Macros in Rust pt4

Previously: intro, macro_rules, procedural macros, hygiene.

This post is a grab-bag of stuff that didn't fit elsewhere. First, I'll discuss some more macro_rules stuff around import/export/modularisation of macros. Then a few more implemetnation details. Next time, I'll get into what I think are issues that we should fix.

scoping and import/export

Mostly in Rust, the ordering of items is irrelevant, i.e., you can refer to a function before it is declared. However, for macros, order is important. You can only refer to a macro after it is declared. This even applies where the declaration and/or use is in modules. E.g.,

mod a; // can't name foo!
macro_rules! foo { ... }
mod b; // can name foo!

The module system works differently for macros, the structure of macros does not impose a naming scheme like it does for other items. Macros defined inside a module cannot be used unless that module is annotated with #[macro_use]. That means you can define module-private macros. If you only want to use some macros in the module, you can list those macros in parentheses, e.g., #[macro_use(foo, bar)]. Macros defined before and outside a module can be used inside the module without being imported.

mod foo {
    pub fn bar() {}

    // Doesn't need to be `pub` (and can't be).
    macro_rules! baz ...

fn main() {
    ::foo::bar(); // bar cannot be named without importing it here or using a path.
    baz!();       // baz can - modules don't matter for naming.

Macros are encapsulated by crates. They must be explicitly imported and exported. When declaring a macro, if you want it to be visible in other crates, you must mark it with #[macro_export]. When importing a crate using extern crate you must annotate the extern crate statement with #[macro_use]. You can also re-export macros from a crate (so somebody that pulls in your crate can use the macros) using #[macro_reexport(reexported)]. Note that #[macro_reexport(reexported)] is feature gated.

As mentioned in the last post, you should nearly always refer to items and types in macro definitions using absolute paths. If a macro is exported and used in another crate, there is no way (in regular Rust code) to write an absolute path for the exporting crate which is valid in the importing crate. For example, in the crate foo we might refer to ::bar::baz but in the importing crate we would need foo::bar::baz. To solve this you can use the magic path element $crate, e.g., $crate::bar::baz. It will be replaced with the crate name when the macro is exported, but ignored (giving an absolute path) when the macro is used in the same crate in which it is declared.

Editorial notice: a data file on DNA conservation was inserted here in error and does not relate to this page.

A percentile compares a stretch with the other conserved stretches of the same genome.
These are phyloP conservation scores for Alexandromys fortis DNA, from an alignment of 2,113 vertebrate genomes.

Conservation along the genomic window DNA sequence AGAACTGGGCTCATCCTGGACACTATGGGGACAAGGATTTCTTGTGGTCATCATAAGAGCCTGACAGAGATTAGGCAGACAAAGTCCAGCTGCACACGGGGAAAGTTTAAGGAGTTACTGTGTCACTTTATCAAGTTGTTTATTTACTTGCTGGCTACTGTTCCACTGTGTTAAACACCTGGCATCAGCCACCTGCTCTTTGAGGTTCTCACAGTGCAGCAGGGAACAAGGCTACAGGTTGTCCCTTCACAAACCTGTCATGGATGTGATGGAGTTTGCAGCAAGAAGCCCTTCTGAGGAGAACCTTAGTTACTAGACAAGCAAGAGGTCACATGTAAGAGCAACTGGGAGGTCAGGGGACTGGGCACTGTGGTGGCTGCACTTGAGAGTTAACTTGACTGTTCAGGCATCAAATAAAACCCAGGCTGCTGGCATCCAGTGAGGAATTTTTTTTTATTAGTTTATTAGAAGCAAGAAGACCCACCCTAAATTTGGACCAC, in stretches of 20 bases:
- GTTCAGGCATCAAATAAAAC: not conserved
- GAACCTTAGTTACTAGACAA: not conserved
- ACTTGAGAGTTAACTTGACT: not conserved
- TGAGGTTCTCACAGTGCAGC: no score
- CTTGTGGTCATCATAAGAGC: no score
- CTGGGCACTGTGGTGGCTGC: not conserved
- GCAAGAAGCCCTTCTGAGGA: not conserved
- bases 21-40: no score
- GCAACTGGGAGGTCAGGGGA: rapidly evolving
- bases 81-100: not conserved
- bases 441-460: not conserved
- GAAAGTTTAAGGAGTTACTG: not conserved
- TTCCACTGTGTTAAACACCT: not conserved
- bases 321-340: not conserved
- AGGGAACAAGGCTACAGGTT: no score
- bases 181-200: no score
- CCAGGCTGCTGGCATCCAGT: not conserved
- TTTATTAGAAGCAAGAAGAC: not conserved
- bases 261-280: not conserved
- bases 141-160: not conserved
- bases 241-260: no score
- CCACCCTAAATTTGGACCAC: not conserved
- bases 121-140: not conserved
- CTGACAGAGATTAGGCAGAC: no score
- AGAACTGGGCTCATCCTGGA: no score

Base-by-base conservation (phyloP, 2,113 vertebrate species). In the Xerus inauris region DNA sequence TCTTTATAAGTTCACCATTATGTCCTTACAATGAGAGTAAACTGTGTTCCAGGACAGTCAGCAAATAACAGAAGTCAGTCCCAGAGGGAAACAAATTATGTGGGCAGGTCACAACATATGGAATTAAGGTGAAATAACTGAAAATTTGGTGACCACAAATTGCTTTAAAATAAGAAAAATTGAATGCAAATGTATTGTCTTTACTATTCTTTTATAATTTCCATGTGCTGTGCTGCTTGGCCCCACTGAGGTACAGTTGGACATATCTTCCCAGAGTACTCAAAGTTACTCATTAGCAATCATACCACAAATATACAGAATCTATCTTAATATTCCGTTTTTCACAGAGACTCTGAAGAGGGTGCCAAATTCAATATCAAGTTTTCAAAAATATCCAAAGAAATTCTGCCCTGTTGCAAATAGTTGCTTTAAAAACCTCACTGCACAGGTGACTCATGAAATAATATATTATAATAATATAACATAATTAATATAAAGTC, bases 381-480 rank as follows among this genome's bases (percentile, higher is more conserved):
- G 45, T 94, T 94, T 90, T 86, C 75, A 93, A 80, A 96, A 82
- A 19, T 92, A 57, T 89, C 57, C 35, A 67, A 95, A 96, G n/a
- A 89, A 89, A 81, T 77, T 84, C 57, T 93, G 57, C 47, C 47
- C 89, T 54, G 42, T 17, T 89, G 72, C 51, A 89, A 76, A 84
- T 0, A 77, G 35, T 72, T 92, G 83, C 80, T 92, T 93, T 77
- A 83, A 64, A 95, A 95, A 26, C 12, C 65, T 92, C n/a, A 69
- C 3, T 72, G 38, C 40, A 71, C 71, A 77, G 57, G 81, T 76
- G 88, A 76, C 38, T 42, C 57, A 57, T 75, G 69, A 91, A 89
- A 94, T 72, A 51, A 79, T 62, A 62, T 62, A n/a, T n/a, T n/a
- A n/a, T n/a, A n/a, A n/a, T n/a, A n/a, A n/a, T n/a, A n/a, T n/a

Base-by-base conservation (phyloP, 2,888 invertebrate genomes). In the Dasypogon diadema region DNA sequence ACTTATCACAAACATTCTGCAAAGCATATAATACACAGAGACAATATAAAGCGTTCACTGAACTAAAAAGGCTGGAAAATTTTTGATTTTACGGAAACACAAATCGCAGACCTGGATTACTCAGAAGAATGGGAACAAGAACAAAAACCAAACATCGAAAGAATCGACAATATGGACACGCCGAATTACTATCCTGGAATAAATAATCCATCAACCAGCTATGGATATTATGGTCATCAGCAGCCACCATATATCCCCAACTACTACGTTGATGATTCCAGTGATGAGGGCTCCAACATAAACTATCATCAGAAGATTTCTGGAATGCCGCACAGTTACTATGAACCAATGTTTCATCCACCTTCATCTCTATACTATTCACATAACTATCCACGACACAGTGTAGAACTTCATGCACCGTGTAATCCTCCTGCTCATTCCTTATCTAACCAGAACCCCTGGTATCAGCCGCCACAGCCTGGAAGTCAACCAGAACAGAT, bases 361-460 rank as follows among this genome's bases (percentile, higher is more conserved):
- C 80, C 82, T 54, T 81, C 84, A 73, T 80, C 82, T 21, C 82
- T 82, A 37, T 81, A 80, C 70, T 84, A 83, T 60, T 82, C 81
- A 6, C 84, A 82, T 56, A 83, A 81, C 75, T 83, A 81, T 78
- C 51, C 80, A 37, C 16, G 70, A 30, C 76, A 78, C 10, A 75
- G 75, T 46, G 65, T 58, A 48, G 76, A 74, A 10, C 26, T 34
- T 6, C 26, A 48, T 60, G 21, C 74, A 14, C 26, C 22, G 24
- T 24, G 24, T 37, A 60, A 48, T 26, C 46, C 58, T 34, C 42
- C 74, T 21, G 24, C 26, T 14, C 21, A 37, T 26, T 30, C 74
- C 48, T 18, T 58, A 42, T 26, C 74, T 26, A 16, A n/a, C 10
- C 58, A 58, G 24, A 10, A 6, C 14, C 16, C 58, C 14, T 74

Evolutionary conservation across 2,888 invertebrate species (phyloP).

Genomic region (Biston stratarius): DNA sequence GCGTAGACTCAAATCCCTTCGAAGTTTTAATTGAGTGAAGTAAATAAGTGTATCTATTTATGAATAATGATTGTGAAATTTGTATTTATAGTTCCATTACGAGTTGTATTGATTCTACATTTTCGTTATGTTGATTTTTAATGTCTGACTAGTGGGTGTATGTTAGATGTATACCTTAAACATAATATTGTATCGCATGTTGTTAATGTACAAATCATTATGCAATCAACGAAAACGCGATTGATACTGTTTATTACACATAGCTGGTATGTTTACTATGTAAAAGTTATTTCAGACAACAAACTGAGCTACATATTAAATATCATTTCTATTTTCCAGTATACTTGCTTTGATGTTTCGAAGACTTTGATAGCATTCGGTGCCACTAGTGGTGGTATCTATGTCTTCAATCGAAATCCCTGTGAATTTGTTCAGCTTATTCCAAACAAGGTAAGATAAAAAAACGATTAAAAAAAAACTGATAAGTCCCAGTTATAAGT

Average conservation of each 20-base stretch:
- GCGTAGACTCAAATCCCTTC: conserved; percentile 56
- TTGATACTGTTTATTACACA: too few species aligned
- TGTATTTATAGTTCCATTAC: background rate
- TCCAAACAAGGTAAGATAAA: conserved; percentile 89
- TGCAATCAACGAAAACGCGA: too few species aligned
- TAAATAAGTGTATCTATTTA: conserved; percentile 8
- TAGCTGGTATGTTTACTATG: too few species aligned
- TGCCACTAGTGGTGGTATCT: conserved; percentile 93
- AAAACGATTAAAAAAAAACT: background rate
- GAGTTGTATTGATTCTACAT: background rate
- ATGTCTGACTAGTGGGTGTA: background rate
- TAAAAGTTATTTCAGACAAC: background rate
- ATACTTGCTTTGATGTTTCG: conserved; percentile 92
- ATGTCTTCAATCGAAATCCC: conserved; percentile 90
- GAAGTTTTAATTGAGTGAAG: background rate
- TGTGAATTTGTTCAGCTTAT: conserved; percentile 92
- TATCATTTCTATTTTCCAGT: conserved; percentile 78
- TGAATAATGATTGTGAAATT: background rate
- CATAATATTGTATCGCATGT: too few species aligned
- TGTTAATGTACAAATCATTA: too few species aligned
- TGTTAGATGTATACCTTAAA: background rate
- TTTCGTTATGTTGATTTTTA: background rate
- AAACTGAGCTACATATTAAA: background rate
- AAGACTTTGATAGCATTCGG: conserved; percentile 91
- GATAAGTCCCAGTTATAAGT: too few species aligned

Note that if you export a macro from crate A which uses items defined in crate B into crate C, then crate C will need an extern crate B;.

For more details and discussion, see RFC 453. Note that not everything in that RFC was actually implemented.

more implementation details

data structures

When discussing macros, there are three representations of the program which are important: the source text, token trees, and the AST.

The source text is the text as passed to rustc. It is stored (pretty much verbatim) in the codemap, this is a data structure representing an entire crate. Files loaded due to modules are included, but not inline (a CodeMap has many FileMaps, one per file). It is immutable: it is not modified due to macro expansion, or for any other reason. It can be indexed by character indices, byte indices, or by line.

Once the source text has been lexed, it is not used very much by the compiler. The main use case is in error messages.

Lexing is the first stage of compilation where source text is transformed into tokens. In Rust, we have token trees, rather than a token stream. There are tokens for each keyword, punctuation recognised by Rust, string literals, names, etc. Tokens are mostly defined in There are some interesting edge cases in tokenisation, for example in <X: Foo<Y>> the tokens are <, X, :, Foo, <, Y, and >>. The >> is transformed into two > tokens during parsing.

Token trees are trees because we match opening and closing brackets - (), {}, and [] (but not <>). We do this so that we can find the scope of macros from the token tree without having to parse. This does mean you can't use unbalanced brackets in your input to macros, but that is a minor limitation. TokenTree is defined in

Parsing a token tree gives an AST (abstract syntax tree). An AST is a tree of nodes representing the source text in a fairly concrete way. Rust's AST even includes parentheses and doc comments, although not regular comments. Each expression and sub-expression is a node in the AST, for example, b, c) is an ExprMethodCall with four sub-expressions for x, a, b, and c, each of which is an ExprPath. Likewise, an item like a trait is an AST node and it's functions are child nodes.

Many AST nodes have an id field which is a NodeId, this gives an easy way to identify a node in the AST. NodeIds are crate-relative. For referring to nodes in other crates, we use DefIds. Many nodes also have a Span, which is basically a pair of start and end indices into the codemap. Spans are used for highlighting sections of code in error messages, among other things (more on these later).

parsing process